Media Release

Groups Issue Warning: Keep Existing Pollution Law Rather Than Introduce Weaker One Lobbied for by Industry and Provinces

Mar 11 1998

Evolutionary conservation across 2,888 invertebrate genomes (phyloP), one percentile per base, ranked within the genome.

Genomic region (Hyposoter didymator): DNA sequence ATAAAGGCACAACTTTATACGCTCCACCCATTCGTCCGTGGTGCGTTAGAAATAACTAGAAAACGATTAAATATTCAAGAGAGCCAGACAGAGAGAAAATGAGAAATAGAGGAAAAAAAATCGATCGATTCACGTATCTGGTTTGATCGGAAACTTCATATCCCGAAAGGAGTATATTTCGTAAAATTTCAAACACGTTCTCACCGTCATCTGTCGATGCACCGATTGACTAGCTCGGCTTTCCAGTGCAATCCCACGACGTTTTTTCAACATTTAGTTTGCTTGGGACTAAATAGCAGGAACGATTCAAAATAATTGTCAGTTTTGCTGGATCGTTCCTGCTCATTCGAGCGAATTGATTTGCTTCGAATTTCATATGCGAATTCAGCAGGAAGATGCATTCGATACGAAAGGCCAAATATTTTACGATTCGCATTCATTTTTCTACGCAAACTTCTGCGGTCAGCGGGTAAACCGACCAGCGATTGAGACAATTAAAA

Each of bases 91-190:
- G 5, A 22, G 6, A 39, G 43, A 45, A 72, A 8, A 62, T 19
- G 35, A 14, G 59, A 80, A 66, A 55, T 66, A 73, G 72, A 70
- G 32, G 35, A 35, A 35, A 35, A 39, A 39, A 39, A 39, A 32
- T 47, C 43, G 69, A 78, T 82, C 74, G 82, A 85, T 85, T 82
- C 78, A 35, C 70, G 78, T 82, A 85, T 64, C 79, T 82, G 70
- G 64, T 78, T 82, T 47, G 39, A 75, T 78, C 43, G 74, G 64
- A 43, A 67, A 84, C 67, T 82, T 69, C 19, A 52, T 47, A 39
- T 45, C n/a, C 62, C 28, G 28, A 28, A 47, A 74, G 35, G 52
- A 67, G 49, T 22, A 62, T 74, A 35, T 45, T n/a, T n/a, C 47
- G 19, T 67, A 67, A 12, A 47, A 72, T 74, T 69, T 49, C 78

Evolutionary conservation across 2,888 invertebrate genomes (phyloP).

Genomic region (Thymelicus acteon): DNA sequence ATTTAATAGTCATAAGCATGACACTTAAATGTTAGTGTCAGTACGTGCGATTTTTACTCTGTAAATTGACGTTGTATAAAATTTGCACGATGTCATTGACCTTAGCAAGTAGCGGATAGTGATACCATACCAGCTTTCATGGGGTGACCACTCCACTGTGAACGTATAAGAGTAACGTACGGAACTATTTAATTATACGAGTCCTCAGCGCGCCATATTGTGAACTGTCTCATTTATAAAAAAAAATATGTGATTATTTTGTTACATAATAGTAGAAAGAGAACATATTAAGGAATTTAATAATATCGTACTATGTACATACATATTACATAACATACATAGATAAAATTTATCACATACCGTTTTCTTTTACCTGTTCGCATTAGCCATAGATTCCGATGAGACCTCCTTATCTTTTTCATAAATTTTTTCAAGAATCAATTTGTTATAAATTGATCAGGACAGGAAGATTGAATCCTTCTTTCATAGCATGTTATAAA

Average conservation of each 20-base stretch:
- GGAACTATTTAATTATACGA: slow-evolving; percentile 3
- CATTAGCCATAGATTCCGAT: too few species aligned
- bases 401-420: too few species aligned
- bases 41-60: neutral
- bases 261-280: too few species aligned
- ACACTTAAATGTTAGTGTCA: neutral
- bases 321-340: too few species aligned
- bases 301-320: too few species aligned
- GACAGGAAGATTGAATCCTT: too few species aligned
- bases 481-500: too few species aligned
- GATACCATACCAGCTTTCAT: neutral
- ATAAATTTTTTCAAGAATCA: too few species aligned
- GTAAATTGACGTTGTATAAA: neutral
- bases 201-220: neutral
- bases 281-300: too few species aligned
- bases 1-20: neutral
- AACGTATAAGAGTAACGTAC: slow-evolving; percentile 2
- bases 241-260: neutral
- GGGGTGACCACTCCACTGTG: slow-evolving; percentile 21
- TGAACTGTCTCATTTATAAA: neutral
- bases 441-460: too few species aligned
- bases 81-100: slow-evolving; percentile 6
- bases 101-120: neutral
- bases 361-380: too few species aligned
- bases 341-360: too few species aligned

Ottawa. Environmental groups would rather have no bill than one that fails to protect human health and the environment. This is the message that was presented by the Canadian Environmental Law Association at a media conference in Ottawa today in anticipation of a new Canadian Environmental Protection Act (CEPA) being tabled for First Reading in Parliament this week. The media conference was also attended by spokespersons from the Innuit Tapirisat of Canada and the Canadian Labour Congress."We know that the Environment Minister has made significant concessions to the provinces and to industry. We expect the bill to be toothless at best and a serious retreat from the existing act," noted Paul Muldoon, Executive Director with the Canadian Environmental Law Association and co-chair of the Toxics Caucus of the Canadian Environmental Network. "The simple fact is that unless the bill aggressively deals with toxics by phasing out the worst ones and ensures that industry adopts preventive measures to deal with pollution, we will be more than glad to keep the existing law." CEPA was originally enacted in 1988 and has been under review since 1994. It purports to address such matters as the regulation of toxic substances, biotechnology, international air pollution, citizen rights, and others. In 1994, the Standing Committee on Environment and Sustainable Development was mandated to review CEPA and released their report entitled, It's About Our Health: Toward Pollution Prevention, on June 15, 1995. This 365 page report included 141 recommendations and called for a total rewrite of the statute. A bill, Bill C-74, was introduced in December of 1996 which was not well received by non-governmental groups, mostly because it did not implement many of the recommendations proposed by the Standing Committee. The bill died on the order paper with the call of the 1997 federal election. The Liberals made an election commitment to re-introduce a new CEPA bill. Owing to the recent Environmental Accord concluded in January of this year, environmentalists are also concerned that the new proposed law will make the federal government less able to regulate since the provinces will no doubt be given a greater role under the proposed CEPA. "The Accord will ensure that CEPA will be rarely, if ever, used. The federal government appears more than happy to devolve its powers to the provinces," noted Muldoon. There are also concerns that the new bill will downgrade the status of CEPA from being Canada's primary environmental protection statute to that of a residual law, which is only applied in the absence of other federal laws or action by the provinces. "Our fear is that the bill will significantly weaken the existing provisions of CEPA regarding the protection of human health and the environment from products of biotechnology. This is of serious concern in light of the growing body of scientific evidence of significant environmental problems associated with the use of products of biotechnology, such as crops that have been genetically engineered to be resistant to herbicides, or to produce their own pesticides," states Mark Winfield, Director of Research, with the Canadian Institute for Environmental Law and Policy and co-chair of the Biotechnology Caucus of the Canadian Environment Network. The legislation is expected to proceed to Second Reading early this Spring and then to hearings by the Standing Committee on Environment and Sustainable Development.- 30 -For more information:Paul Muldoon, Executive Director, Canadian Environmental Law Association, 416-960-2284